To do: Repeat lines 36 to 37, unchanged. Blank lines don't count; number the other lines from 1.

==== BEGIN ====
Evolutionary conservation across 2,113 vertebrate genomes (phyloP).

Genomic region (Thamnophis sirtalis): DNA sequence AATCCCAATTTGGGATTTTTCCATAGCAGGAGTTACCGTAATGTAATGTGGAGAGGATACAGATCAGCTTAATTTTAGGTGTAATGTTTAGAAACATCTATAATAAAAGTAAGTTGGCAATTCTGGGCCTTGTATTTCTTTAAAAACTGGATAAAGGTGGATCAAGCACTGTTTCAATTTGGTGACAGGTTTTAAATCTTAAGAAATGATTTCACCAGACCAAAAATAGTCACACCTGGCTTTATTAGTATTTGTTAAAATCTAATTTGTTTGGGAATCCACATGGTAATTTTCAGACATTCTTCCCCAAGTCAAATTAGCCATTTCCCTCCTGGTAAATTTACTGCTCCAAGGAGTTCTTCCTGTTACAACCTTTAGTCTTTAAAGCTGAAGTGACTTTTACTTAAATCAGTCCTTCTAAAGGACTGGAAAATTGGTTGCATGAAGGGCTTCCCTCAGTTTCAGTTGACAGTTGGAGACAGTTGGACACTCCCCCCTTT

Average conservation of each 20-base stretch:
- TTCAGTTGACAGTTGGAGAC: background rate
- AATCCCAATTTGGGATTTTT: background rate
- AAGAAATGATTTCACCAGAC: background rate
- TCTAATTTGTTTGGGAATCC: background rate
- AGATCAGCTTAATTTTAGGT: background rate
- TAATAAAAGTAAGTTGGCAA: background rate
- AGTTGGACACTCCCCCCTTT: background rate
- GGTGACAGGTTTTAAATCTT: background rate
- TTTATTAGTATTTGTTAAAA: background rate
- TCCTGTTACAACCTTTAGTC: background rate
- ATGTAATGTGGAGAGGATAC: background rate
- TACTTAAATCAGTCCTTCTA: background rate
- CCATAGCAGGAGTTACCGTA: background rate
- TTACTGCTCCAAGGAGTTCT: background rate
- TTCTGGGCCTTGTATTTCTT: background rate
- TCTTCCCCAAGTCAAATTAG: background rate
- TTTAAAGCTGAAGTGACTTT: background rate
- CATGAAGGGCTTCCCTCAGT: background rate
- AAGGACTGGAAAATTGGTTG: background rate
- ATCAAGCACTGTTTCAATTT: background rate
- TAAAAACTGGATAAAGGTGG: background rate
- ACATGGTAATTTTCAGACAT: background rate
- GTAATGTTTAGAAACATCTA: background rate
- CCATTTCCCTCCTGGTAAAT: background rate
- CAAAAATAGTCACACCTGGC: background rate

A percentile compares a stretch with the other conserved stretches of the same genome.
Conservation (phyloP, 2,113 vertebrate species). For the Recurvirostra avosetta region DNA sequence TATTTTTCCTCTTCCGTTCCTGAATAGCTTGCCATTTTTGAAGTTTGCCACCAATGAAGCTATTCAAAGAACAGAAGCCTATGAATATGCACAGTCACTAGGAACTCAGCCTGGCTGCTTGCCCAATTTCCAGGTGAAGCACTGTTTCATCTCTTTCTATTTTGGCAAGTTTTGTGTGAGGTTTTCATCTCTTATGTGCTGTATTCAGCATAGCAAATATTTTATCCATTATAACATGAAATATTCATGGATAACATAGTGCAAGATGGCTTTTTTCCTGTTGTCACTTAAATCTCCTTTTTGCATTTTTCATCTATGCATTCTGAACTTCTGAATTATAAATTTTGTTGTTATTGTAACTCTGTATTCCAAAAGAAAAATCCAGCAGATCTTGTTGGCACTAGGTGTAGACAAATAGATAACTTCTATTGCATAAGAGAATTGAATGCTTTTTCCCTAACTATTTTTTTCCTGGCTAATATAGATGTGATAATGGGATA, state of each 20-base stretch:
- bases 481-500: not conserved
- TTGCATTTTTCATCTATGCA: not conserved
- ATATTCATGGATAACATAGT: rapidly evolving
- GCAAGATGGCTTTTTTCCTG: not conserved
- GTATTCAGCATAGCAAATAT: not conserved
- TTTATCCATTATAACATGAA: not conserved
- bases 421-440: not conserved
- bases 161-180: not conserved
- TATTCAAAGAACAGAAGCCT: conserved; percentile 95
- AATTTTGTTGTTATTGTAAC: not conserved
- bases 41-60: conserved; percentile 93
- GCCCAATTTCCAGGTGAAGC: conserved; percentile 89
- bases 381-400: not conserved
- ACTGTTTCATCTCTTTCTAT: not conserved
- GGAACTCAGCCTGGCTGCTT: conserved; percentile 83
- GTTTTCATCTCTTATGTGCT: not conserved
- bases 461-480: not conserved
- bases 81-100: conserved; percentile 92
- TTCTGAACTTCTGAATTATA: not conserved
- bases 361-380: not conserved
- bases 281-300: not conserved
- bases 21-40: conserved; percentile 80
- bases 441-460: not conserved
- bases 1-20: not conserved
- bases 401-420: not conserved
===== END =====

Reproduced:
- TTTATCCATTATAACATGAA: not conserved
- bases 421-440: not conserved